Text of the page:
My eyes are heavy in the forest of ghosts. The traveller – that’s me, actually – reclines on a soft sheetless bed. The sheets have now just arrived from the washing machine. By this time tomorrow, the bed will be empty. So will the wardrobe, living room and kitchen. This room, this building – a sponge of memories, pregnant with the mischiefs of a 10-month internship – will be empty. If it isn’t, at least I know that I won’t be here to enjoy its comforting embrace.

Funny how time flies. One day I was checking in and marvelling at a house designed just for me, when NEPA (or whatever it’s called) took power. Now I’m pulling out the sheets to leave the wonderful apartment just the way I met it – without the grapes, cookies, chocolate bars and wine, of course.

The Village itself has changed, from the brown red leaves of fall to the white wild winds of winter snow. It has evolved from a place where I almost couldn’t find my way around just after five minutes of stepping out of my apartment back in August. Now, it’s just a sprawl of land that I have learnt to call home. The peace of the lake, the mischief of the geese and the craftiness of the ugly menacing raccoon lurking by the trash can. What will I miss about this “village” the most beside the warm people, the police patrols, the bike trails and the basketball courts? Hmm, maybe the sense of safety and security that I get when I walk or sometimes cycle back home after a long day.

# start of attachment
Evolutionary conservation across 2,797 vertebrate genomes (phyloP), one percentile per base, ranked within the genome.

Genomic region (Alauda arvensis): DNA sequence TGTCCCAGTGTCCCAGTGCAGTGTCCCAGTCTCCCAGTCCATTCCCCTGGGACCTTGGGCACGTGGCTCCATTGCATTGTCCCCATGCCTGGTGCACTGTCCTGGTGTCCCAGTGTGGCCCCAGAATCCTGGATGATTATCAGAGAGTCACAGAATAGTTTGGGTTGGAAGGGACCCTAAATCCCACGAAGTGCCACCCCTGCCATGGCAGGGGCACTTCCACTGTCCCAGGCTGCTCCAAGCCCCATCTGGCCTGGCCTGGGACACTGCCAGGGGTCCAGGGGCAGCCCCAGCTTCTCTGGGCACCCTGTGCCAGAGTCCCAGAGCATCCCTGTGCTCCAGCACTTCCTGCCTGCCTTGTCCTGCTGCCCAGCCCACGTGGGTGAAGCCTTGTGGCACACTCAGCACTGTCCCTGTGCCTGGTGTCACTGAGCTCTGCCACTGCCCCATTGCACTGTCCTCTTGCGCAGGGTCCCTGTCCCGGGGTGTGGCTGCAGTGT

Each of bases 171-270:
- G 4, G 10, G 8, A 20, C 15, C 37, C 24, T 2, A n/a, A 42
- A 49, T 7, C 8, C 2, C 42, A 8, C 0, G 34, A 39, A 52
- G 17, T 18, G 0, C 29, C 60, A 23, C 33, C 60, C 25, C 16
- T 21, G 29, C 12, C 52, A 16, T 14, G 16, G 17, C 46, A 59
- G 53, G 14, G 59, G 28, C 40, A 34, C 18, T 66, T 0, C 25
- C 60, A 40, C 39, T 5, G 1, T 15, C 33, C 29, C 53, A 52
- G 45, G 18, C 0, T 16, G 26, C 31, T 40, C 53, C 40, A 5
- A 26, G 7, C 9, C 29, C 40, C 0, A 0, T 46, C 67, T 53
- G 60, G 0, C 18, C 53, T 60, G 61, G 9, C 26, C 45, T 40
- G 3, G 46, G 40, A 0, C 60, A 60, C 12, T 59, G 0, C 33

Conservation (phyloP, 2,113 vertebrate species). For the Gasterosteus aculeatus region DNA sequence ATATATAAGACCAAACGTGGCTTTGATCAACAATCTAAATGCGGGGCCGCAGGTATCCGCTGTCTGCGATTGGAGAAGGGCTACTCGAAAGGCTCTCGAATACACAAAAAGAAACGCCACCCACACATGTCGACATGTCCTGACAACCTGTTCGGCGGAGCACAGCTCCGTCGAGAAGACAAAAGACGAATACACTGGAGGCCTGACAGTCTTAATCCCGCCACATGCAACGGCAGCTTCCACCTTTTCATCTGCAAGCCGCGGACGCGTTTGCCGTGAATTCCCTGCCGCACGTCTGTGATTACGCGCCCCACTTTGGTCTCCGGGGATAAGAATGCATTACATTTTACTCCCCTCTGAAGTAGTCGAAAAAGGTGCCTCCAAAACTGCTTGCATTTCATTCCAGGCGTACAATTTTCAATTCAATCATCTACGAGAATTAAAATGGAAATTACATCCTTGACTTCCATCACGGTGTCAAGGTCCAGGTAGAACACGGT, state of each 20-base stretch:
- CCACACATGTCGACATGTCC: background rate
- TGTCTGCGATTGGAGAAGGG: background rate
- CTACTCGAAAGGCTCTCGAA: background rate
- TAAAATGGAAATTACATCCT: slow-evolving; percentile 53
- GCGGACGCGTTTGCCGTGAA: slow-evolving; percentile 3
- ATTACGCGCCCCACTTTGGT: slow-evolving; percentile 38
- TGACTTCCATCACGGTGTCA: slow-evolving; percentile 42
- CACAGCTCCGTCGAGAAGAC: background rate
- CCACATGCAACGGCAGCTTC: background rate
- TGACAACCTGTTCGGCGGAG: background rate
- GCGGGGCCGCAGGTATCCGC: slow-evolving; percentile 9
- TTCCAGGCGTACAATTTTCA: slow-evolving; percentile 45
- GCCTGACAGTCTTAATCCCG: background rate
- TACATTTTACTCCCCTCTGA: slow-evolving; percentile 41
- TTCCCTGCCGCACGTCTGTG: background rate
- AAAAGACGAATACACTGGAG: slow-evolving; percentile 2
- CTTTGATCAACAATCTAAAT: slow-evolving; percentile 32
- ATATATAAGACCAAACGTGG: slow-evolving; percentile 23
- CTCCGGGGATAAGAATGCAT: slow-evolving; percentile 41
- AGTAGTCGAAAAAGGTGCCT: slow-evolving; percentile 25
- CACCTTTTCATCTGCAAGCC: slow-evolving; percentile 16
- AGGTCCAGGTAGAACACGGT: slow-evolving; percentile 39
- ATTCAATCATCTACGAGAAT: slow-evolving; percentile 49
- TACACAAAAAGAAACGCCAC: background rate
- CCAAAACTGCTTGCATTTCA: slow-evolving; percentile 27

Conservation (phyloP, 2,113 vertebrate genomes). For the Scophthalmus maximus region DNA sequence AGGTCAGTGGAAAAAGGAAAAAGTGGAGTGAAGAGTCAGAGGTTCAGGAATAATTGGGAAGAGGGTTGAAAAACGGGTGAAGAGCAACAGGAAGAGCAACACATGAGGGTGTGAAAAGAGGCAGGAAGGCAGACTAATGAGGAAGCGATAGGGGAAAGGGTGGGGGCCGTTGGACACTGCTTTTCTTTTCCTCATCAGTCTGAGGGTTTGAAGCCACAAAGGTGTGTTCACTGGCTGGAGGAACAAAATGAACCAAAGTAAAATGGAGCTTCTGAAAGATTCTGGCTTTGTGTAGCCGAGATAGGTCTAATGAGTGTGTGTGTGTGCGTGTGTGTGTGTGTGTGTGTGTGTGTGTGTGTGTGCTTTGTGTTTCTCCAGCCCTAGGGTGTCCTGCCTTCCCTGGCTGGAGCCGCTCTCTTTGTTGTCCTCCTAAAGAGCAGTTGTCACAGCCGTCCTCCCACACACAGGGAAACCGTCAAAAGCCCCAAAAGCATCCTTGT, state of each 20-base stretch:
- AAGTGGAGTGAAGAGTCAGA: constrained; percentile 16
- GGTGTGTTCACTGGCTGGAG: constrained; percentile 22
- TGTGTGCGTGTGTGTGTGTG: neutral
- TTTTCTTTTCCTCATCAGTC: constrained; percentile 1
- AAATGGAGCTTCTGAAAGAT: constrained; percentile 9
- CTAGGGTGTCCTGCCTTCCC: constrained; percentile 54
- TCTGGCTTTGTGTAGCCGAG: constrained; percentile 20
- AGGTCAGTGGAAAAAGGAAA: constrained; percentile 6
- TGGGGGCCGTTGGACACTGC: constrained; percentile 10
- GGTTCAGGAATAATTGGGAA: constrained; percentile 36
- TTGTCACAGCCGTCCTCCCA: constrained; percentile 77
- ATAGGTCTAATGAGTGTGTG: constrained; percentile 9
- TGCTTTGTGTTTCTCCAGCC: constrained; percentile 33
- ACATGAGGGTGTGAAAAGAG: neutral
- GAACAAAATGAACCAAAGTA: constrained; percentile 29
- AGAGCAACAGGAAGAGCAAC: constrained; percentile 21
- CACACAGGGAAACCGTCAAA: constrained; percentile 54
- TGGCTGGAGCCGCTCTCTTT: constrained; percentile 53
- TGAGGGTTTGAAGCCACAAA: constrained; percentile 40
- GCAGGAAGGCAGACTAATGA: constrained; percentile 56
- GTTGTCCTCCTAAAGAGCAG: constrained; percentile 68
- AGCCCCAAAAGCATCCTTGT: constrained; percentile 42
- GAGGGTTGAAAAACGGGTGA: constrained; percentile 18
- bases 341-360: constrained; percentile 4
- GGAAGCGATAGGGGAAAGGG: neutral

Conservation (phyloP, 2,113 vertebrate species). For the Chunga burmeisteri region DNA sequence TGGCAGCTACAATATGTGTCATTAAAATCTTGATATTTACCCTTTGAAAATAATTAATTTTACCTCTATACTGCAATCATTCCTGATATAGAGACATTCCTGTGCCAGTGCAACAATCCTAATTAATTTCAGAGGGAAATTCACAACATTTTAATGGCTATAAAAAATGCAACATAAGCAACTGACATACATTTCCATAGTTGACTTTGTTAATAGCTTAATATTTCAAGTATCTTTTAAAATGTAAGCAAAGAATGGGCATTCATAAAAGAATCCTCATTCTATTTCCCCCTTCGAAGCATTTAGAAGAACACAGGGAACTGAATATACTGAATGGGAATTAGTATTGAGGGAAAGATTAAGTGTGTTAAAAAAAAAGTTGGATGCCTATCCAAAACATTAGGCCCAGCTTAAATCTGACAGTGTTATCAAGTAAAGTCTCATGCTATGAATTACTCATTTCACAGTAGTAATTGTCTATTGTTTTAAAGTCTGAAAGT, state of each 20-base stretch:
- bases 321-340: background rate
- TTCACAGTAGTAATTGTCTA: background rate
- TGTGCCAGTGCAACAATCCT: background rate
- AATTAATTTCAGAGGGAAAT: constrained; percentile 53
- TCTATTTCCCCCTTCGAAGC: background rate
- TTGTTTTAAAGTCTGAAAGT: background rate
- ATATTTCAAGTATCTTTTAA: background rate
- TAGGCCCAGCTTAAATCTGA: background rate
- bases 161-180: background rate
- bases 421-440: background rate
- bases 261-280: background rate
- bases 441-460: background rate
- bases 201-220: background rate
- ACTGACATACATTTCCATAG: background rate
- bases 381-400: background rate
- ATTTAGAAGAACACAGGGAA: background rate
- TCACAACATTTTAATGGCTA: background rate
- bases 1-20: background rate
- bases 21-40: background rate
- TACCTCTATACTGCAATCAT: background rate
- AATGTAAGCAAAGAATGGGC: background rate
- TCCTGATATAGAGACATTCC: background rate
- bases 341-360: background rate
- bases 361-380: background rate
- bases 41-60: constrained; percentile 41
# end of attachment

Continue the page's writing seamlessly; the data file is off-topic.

Of course, Cougar Village is not a village, except by the smallness of its population. By many standards, it is a small town with enough social amenities and a working government. For the rest – especially the animal population – let us write it down as an icing on an already pleasant living space cake. I think this could actually be the Eden the old folks talked much about. When I get out of here tomorrow evening. I will hope that right behind me at the gate will not be cherubs holding a flaming sword. It shall be goodbye Cougar Village, and its name will resound with me for more than a few mischievous reasons.

Photos by Ikechukwu Ohu.

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